Estonia is the only EU member state that has not adopted a car tax to influence people’s transport preferences. Taxation of transport falls short of the EU average by 11 percent, a report by the Riigikogu Foresight Center reveals.
“The European Union must reduce net emissions of greenhouse gases by at least 55 percent compared to the level in 1990 by the year 2030. This also requires transport to be taxed in a way to promote more sustainable options,” the center’s expert Magnus Piirits said.
The overview shows that while transport taxes made up 1.1 percent of tax revenue on average in the EU in 2019, it was just 0.1 percent in Estonia.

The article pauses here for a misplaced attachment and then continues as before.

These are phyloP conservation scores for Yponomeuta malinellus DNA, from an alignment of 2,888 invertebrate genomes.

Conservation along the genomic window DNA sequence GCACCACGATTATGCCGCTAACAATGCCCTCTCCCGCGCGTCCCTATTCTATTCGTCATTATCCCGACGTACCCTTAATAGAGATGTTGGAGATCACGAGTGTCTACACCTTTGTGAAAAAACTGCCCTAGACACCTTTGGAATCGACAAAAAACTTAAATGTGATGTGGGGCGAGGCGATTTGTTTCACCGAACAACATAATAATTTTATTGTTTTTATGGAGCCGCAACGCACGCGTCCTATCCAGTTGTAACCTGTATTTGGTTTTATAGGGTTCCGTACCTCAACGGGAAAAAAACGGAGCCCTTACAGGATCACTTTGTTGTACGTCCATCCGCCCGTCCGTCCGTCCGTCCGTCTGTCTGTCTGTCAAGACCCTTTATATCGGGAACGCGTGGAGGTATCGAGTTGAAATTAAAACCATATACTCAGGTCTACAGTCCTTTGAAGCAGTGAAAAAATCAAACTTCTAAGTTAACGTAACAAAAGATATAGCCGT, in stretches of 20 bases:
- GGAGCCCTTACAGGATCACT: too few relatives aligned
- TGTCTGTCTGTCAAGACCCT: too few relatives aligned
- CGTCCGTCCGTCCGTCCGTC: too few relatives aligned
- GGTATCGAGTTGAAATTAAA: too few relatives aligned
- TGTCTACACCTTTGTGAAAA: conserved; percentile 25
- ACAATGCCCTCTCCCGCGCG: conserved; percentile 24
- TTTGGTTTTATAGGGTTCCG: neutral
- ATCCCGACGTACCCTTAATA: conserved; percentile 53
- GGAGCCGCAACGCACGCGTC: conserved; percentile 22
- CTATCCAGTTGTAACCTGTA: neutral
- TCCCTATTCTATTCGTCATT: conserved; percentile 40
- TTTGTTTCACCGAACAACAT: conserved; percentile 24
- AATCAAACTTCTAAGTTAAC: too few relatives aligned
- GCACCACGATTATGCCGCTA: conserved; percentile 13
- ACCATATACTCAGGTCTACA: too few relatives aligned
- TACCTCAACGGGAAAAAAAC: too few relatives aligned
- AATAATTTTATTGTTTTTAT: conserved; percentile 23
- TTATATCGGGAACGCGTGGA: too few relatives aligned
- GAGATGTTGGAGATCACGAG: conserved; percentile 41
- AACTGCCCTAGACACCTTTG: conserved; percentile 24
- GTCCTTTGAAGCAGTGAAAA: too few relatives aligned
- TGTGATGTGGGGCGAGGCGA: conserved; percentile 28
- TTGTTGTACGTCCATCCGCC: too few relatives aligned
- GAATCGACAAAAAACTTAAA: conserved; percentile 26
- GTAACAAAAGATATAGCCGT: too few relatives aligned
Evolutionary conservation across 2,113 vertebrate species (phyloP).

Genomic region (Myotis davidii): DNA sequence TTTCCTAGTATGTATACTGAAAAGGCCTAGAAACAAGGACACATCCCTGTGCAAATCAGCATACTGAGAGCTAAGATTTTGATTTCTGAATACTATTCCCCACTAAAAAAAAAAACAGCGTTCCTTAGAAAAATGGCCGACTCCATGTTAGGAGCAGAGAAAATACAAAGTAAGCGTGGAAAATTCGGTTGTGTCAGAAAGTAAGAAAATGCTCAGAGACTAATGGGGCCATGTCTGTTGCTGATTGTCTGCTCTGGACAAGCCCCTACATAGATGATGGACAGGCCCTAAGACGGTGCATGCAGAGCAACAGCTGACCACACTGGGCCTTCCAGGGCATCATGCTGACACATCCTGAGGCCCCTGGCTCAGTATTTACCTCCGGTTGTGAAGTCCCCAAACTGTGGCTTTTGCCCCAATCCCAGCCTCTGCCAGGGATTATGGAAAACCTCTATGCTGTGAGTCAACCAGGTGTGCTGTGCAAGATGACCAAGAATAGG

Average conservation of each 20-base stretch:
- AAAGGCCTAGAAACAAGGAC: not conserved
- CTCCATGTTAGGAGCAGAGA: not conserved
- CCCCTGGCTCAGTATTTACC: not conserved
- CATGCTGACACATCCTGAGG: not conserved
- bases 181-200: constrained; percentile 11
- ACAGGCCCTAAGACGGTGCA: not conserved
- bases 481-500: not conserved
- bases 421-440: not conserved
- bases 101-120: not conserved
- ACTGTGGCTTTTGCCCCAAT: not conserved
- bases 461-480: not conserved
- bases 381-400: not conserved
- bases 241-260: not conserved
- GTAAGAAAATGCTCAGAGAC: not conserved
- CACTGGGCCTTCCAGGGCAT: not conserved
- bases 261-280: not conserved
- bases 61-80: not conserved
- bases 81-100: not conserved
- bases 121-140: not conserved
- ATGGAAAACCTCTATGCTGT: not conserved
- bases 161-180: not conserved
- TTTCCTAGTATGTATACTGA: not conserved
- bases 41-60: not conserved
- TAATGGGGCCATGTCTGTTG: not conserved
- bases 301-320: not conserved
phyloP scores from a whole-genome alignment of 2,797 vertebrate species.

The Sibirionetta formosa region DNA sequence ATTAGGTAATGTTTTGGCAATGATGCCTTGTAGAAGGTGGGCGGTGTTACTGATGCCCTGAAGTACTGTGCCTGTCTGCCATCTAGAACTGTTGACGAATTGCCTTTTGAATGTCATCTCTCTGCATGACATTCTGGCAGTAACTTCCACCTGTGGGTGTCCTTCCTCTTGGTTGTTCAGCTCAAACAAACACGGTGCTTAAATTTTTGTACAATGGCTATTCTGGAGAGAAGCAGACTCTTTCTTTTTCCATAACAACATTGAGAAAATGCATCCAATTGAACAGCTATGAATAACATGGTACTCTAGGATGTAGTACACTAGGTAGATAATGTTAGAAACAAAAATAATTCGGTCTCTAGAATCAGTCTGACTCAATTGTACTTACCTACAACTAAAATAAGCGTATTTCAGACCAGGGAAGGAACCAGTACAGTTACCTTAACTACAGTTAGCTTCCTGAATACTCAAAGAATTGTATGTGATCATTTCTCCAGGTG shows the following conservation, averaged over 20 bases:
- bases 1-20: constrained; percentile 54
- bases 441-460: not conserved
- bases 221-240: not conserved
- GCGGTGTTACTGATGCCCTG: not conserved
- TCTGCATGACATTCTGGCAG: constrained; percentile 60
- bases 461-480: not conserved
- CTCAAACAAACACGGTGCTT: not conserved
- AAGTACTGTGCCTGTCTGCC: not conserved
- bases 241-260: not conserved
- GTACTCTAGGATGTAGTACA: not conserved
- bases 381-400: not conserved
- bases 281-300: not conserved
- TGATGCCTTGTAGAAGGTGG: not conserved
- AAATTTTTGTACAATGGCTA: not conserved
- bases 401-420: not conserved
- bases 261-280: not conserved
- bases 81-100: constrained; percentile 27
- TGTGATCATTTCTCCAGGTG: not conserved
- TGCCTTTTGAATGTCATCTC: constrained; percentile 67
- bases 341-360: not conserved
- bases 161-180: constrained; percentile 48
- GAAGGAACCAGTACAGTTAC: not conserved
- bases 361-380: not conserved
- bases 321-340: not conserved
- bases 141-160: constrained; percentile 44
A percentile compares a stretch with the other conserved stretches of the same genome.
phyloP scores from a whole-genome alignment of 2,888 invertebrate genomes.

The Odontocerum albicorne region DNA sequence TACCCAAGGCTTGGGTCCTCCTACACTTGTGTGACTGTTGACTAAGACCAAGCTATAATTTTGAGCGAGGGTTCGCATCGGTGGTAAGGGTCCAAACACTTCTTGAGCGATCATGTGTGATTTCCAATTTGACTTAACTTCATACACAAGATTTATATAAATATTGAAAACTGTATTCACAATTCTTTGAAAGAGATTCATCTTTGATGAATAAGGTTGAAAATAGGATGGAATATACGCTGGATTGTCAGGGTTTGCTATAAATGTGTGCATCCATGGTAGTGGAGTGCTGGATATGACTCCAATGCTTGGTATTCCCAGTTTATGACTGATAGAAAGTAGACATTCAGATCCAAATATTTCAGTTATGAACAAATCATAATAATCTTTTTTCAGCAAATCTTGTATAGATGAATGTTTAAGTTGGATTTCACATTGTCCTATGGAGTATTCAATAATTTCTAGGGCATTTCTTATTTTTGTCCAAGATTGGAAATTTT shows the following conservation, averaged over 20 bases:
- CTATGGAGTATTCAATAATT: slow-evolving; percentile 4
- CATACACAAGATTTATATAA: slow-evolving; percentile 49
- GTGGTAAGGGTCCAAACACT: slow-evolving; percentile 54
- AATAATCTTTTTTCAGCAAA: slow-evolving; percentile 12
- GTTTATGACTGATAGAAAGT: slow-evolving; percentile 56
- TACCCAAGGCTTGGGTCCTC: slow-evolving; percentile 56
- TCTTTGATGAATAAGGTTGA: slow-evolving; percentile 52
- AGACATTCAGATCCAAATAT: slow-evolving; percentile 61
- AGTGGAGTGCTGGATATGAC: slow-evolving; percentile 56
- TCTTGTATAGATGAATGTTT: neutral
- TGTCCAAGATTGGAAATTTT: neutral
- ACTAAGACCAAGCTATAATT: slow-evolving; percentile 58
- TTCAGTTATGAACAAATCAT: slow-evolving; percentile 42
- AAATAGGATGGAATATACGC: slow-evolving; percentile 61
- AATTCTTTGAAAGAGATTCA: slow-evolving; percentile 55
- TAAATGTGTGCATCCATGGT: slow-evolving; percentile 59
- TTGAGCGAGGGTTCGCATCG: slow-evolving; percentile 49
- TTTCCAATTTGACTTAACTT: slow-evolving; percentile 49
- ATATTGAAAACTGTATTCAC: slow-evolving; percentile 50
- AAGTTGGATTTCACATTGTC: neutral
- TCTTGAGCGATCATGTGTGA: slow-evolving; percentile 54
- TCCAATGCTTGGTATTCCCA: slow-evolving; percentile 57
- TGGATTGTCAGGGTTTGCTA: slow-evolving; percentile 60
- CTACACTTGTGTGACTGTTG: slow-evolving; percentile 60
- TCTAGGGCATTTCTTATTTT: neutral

The green turn also requires renovation of buildings to bring down energy costs,” Piirits emphasized.
He said that Estonia collects more motor fuels excise duty and resource and pollution fees than other EU member states. “For example, in 2019, fuel excise duty made up 6.1 percent of total tax receipt, while the EU average came to around 3 percent. Gasoline and diesel account for 92 percent of motor fuel excise duty receipt, while their use is forecast to fall,” Piirits said.
“A Foresight Centerforecastsuggests that gasoline and diesel excise duty receipt will fall by around €100 million in current prices by 2030 due to the advent of electric vehicles,” he added.
Read more: ERR.EE